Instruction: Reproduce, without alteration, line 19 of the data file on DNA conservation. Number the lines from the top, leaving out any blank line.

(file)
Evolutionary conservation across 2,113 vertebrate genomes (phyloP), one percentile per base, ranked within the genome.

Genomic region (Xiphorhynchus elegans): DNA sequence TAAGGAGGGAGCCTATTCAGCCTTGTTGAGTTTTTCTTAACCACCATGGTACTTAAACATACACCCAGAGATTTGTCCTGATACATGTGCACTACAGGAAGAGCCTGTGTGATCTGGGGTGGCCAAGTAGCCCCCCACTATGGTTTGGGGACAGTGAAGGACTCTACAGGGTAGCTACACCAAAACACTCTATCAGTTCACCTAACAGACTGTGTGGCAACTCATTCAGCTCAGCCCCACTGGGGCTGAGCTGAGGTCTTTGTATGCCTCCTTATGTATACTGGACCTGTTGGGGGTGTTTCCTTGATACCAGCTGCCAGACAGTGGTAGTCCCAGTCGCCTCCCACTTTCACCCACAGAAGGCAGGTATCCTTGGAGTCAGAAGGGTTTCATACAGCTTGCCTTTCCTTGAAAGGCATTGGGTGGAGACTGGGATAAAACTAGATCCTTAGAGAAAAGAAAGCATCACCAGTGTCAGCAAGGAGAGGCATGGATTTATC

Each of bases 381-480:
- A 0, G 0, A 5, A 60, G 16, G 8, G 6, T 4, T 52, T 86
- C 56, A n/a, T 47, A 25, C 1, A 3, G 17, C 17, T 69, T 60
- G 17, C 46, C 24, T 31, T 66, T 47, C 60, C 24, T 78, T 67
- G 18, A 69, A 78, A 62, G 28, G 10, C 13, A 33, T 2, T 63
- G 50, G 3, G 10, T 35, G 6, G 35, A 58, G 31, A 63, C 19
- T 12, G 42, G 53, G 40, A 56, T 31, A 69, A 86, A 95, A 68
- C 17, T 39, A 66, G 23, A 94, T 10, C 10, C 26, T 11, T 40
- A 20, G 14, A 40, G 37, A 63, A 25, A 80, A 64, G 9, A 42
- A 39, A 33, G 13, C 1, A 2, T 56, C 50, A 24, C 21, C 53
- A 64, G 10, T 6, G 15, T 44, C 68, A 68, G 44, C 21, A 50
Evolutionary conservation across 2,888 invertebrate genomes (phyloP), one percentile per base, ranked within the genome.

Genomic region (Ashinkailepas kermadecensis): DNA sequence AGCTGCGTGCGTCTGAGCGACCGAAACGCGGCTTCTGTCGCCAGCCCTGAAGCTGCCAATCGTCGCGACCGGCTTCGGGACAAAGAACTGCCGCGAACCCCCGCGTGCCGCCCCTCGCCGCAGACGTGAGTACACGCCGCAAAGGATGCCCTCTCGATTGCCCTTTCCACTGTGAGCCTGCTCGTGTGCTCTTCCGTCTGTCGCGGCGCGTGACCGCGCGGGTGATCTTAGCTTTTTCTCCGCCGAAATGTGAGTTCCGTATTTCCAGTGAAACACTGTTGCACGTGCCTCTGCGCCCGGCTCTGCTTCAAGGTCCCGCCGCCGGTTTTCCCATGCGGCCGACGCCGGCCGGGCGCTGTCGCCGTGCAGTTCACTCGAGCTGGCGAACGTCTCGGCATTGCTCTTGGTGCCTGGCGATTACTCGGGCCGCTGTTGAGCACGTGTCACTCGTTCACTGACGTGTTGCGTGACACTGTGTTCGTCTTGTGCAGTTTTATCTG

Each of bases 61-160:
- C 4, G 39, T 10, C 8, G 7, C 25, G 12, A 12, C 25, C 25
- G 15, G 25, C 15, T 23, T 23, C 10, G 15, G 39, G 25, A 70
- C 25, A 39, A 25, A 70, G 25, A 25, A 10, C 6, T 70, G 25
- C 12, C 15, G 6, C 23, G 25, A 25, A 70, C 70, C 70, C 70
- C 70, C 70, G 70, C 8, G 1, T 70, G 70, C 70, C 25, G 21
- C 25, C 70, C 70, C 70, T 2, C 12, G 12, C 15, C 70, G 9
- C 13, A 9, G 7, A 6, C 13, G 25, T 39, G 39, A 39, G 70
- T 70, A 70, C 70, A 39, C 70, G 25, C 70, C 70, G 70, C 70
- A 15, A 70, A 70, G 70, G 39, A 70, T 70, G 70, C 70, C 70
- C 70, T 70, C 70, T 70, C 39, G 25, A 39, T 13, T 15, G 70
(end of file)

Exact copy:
- C 25, A 39, A 25, A 70, G 25, A 25, A 10, C 6, T 70, G 25